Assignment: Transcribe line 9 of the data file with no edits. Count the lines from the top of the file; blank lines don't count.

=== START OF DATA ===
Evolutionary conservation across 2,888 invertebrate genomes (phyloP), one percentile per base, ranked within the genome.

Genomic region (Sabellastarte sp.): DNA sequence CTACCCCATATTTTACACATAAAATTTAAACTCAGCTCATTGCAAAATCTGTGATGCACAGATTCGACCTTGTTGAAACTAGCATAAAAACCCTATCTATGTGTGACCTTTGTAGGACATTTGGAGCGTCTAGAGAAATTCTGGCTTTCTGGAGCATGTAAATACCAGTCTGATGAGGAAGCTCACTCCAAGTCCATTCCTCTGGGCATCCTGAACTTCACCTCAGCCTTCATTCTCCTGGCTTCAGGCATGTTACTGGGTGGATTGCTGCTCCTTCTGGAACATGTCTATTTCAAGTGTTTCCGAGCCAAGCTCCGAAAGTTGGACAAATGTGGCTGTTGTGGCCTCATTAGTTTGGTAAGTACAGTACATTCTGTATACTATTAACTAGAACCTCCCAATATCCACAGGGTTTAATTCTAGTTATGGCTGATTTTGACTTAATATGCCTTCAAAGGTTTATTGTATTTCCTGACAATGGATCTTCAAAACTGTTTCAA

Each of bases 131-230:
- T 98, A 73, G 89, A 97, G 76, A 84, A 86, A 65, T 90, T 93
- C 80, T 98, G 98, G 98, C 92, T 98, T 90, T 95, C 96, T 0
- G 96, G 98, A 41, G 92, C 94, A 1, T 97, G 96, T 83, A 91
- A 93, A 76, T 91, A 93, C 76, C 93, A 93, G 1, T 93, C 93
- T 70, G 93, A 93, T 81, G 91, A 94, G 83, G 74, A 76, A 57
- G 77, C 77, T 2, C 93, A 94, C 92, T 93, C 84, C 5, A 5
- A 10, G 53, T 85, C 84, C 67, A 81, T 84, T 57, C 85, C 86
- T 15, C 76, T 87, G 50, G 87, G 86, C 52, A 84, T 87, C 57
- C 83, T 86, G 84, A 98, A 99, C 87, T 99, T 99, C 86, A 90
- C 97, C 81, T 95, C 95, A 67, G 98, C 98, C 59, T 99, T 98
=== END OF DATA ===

- G 77, C 77, T 2, C 93, A 94, C 92, T 93, C 84, C 5, A 5